- TMCC Policy Statement
- Purpose and Scope
- Roles and Responsibilities
- Scope of Coverage
- Exposure Determination
- Personal Protective Equipment
- Sharps Management
- Medical Treatment and Evaluation
- Training and Records
TMCC Policy Statement
The TMCC Environmental Health and Safety Office's (EHS) mission is to support the Truckee Meadows Community College (TMCC) teaching and service functions. EHS assists organizational units in meeting their responsibility to protect the environment and to provide a safe and healthful place of employment and learning. This program has been developed in accordance with 29CFR 1910.1030 (Bloodborne Pathogens).
Purpose and Scope
The goal of the TMCC Bloodborne Pathogens Exposure Control Plan (ECP) is to outline the basic requirements of the OSHA Bloodborne Pathogens standard and procedures at Truckee Meadows Community College (TMCC). General requirements include:
- A written exposure control plan, reviewed and updated annually;
- Use of universal precautions;
- Consideration, implementation, and use of safer engineered needles, sharps, and equipment;
- Use of engineered and work practice controls and appropriate personal protective equipment (gloves, face and eye protection, gowns);
- Hepatitis B vaccine offered to employees free of cost;
- Medical follow-up in the event of exposure;
- Use of labels or color-coding for items such as sharps disposal boxes and containers for regulated waste, contaminated laundry, and certain specimens;
- Proper containment of all regulated waste; and
- Employee training.
Roles and Responsibilities
- The Environmental Health and Safety Office (EHS) shall have overall responsibility for the management, support, and implementation of the TMCC Bloodborne Pathogens ECP.
- Departments, divisions, offices, or laboratories with employees anticipated to have potential occupational exposure to blood or other potentially infectious material (OPIM) including Science, Nursing, Dental, Custodial Services, ChildCare, EHS, and the University Police Services (TMCC Substation) will have their own Exposure Control Plan. Plans shall be patterned after the TMCC Bloodborne Pathogens ECP.
- It shall be the responsibility of all TMCC managers and supervisors to determine if their employees have potential occupational exposure as defined by the standard.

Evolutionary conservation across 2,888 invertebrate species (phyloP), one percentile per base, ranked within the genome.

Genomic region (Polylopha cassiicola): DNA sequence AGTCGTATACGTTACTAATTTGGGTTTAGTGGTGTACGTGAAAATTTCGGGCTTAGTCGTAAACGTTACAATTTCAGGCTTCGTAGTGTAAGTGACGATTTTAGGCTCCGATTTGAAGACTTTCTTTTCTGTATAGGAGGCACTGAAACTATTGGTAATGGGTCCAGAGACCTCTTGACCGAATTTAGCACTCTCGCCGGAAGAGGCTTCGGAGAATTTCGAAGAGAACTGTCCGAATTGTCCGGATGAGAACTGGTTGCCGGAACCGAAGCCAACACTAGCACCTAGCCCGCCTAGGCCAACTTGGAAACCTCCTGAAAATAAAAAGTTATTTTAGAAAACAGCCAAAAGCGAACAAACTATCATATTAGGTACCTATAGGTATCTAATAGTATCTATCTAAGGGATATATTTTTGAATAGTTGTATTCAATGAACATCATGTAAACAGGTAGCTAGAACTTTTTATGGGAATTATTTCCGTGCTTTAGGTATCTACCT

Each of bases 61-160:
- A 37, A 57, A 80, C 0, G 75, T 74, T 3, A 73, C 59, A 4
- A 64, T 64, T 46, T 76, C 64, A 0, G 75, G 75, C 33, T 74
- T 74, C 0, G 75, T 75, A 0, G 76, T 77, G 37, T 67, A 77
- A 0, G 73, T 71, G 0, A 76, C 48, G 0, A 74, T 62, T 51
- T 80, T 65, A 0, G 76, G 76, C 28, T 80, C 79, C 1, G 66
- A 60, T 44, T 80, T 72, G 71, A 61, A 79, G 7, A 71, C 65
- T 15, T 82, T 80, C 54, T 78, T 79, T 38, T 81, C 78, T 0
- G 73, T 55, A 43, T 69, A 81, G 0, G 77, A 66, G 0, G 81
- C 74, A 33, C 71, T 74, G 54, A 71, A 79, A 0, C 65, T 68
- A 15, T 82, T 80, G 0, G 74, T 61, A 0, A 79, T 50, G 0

- It shall be the responsibility of all supervisors to ensure proper exposure control procedures are disseminated and followed in their areas of control.
- It shall be the responsibility of all instructors or designated lab assistants to ensure proper exposure control procedures are followed in the classroom and laboratory setting.
Scope of Coverage
OSHA's Bloodborne Pathogens 29CFR 1910.1030 standard applies to all employees with potential occupational exposure (i.e., reasonably anticipated skin, eye, mucous membrane, or parenteral contact with blood or other potentially infectious materials (OPIM) that may result from the performance of the employee's duties. The employer (TMCC) will implement the requirements set forth in the OSHA standard to include the requirements to update the Exposure Control Plan and to keep an exposure/sharps injury log.
ECP: Exposure Control Plan
OPIM: Other Potentially Infectious Materials means (1) The following human body fluids: semen, vaginal secretions, cerebrospinal fluid, synovial fluid, pleural fluid, pericardial fluid, peritoneal fluid, amniotic fluid, saliva in dental procedures, any bodily fluid that is visibly contaminated with blood, and all body fluids in situations where it is difficult or impossible to differentiate between body fluids; (2) Any unfixed tissue or organ (other than intact skin) from a human (living or dead); and (3) HIV-containing cell or tissue cultures, organ cultures, and HIV-containing or HBV-containing culture medium or other solutions, blood, organs, or other tissues from experimental animals infected with HIV or HBV.
Pathogen: Any disease producing agent, especially a virus, bacterium, or other microorganism.
PPE: Personal Protective Equipment.
Safer Medical Devices: Effective commercially available safer medical devices designed to eliminate or minimize occupational exposure.
Sharps with engineered Injury Protections: Any non-needle sharp or a needle device used for withdrawing body fluids, accessing a vein or artery, or administering medications or other fluids, with a built-in safety feature or mechanism that effectively reduces the risk of an exposure incident.
Source Individual: Any individual, living or dead, whose blood or other potentially infectious materials may be a source of occupational exposure to the employee. Examples include, but are not limited to: